Reading, School

Empathy vs. Evil, Bonk!

Lois Lowry recently published her 4th and final book in a loose collection of YA novels called the Giver Quartet. The Giver is the most famous and beloved of the four and the one which most frequently appears on middle school required reading lists (including mine). Many people credit The Giver as being a more subtle and artful predecessor to more violent dystopian novels like The Hunger Games.

Regardless, she’s been interviewed a lot lately with the release of her new book. And she had this to say about the main character of her new book who fights evil with empathy.

“The ability to understand other people’s feelings,” Lowry said. “As an encompassing gift that a kid could have — or a human — that could be the one that could save the world. If we could all acquire it to the extent that boy had it, no one would go into a movie theater with a gun.” It’s a powerful lesson, and one that I’m eager for my children — so often so quick to think only of themselves — to learn. It’s surely one I still need to learn. Perhaps these books are for adults after all.

I’ve been thinking about it a lot because empathy is such an important thing to have and such a difficult thing to teach. Sometimes, like last week –when I had to deal with a group of girls who were being mean to each other — I wish I had a giant foam empathy hammer and I could just bonk them over the head with it. So that they could see that the crappy way they feel on the inside is a direct result of the way they treat each other. Until such a tool exists I’ll keep listening and talking and being the best grown-up-type-person I know how to be.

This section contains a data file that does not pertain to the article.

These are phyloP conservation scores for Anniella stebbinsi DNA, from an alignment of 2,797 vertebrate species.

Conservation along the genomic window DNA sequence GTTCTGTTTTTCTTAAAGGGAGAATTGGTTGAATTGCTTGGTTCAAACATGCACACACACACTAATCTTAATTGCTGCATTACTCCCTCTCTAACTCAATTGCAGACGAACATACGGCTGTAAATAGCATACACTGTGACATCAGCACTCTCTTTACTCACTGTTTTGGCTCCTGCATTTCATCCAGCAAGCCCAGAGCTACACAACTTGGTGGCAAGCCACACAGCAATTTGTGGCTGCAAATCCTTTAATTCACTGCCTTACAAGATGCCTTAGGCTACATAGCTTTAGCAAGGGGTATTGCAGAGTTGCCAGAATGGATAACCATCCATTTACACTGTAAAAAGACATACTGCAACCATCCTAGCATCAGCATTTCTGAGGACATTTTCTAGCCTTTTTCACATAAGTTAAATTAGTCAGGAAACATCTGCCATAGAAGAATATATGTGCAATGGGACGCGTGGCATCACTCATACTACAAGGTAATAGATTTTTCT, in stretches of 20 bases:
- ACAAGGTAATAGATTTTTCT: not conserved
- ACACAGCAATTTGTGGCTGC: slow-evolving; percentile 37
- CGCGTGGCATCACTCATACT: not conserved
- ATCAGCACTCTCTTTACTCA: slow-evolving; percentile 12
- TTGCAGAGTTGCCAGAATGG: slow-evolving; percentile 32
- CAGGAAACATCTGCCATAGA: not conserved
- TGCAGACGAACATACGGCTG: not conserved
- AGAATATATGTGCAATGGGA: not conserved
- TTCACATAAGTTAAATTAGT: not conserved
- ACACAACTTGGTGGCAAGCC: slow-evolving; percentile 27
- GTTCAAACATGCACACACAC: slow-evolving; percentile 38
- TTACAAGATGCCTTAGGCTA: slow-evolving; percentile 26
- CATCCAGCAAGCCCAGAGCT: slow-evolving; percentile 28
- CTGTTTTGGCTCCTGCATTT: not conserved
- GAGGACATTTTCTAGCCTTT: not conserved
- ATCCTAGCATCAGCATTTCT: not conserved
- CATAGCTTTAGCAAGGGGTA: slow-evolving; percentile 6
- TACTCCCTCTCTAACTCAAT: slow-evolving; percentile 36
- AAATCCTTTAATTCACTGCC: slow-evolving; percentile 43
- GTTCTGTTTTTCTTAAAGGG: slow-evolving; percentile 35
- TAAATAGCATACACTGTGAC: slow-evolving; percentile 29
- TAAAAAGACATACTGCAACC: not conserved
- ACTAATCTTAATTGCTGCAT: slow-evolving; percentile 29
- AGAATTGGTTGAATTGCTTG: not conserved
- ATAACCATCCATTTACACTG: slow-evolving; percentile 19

Random musings, School, Writing

Patience and Balance

Patience and balance are two things I actively seek in my life.  And at this point I think seek is an appropriate verb because though they are reached at different moments, the quest is on-going.  The only thing that has reinforced the importance of patience more than my experiences with the publishing world, is my experience as a mom.  No matter what I do, my daughter shows me again and again that she will do things in her own time. I can be supportive or throw temper tantrums of my own. I can try sleep interventions or potty interventions or picky eating interventions, but the only thing that is guaranteed to work consistently, is patience and time.

I’m thinking about balance because I’ve just declared myself done with my first round of revisions for my first ever editor of my first (soon to be) published book. Over the summer I completed a solid second draft of a new book. I’ve gotten feedback from beta readers and I’ve been sitting on that feedback while I worked on the revisions for Go West.  I could have jumped right in this weekend. I’ve had opportunities to begin. I’m blogging right now, when I could be revising my way to 2nd book greatness. But I’m not. In fact, I’m enjoying not writing for a few days. I’m taking a breath.

School is back in full swing, and by this I mean we’re done meeting and greeting and I have actual papers to grade and lessons to plan.  The days are shorter and my outside time is getting more and more limited. I’m taking a breath and it feels good. I know what I need to do on book two and I’ll get there in a reasonable amount of time.

I recently read parts of the NY Times magazine on inspiration. I especially liked the interview with Junot Diaz who, in addition to being a great writer, swears a lot. The interviewer compared Diaz’s writing process to trying to distill the ocean down to a glass of water. These things take time and patience.  Which reminds me of one of my favorite Rilke quotes.

“In this there is no measuring with time, a year doesn’t matter, and ten years are nothing. Being an artist means: not numbering and counting, but ripening like a tree, which doesn’t force its sap, and stands confidently in the storms of spring, not afraid that afterward summer may not come. It does come. But it comes only to those who are patient, who are there as if eternity lay before them, so unconcernedly silent and vast.” (You can read the whole thing here)

So I’m trying to not force the sap, take a breath, be silent and vast.

Okay, maybe not silent and vast. It’s not really my style. But the rest sounds good.